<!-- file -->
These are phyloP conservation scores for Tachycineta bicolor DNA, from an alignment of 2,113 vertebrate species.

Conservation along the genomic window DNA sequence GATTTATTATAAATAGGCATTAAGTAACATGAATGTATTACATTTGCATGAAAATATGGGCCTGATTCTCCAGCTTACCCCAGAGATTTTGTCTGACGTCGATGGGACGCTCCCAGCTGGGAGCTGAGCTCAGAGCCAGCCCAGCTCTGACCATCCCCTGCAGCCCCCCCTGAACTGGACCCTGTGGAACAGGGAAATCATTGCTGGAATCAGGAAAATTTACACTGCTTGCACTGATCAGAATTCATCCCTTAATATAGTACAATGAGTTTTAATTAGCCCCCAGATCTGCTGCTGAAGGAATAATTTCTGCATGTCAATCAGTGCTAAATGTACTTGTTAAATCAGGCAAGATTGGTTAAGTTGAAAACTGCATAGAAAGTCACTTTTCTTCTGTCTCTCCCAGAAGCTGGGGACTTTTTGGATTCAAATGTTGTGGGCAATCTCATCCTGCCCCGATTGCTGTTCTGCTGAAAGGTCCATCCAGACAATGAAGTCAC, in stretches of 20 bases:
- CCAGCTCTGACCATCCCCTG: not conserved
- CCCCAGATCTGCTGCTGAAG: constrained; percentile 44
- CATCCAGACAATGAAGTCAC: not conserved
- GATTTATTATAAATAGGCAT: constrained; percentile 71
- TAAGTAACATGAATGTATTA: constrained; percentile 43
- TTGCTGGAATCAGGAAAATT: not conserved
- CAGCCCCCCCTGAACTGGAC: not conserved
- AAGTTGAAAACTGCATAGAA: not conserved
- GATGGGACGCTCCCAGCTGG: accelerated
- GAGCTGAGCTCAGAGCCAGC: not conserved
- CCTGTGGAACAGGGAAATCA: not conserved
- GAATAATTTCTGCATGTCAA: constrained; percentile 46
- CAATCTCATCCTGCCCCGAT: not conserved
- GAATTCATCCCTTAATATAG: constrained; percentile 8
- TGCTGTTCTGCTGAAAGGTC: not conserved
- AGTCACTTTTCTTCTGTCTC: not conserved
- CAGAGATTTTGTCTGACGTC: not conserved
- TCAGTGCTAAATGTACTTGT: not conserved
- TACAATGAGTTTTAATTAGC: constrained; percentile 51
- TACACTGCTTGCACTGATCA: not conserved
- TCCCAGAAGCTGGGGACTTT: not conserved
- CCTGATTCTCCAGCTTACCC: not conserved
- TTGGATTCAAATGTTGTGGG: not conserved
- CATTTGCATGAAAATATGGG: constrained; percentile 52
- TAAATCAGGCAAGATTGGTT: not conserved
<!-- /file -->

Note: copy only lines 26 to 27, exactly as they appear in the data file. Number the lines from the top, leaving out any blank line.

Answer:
- CATTTGCATGAAAATATGGG: constrained; percentile 52
- TAAATCAGGCAAGATTGGTT: not conserved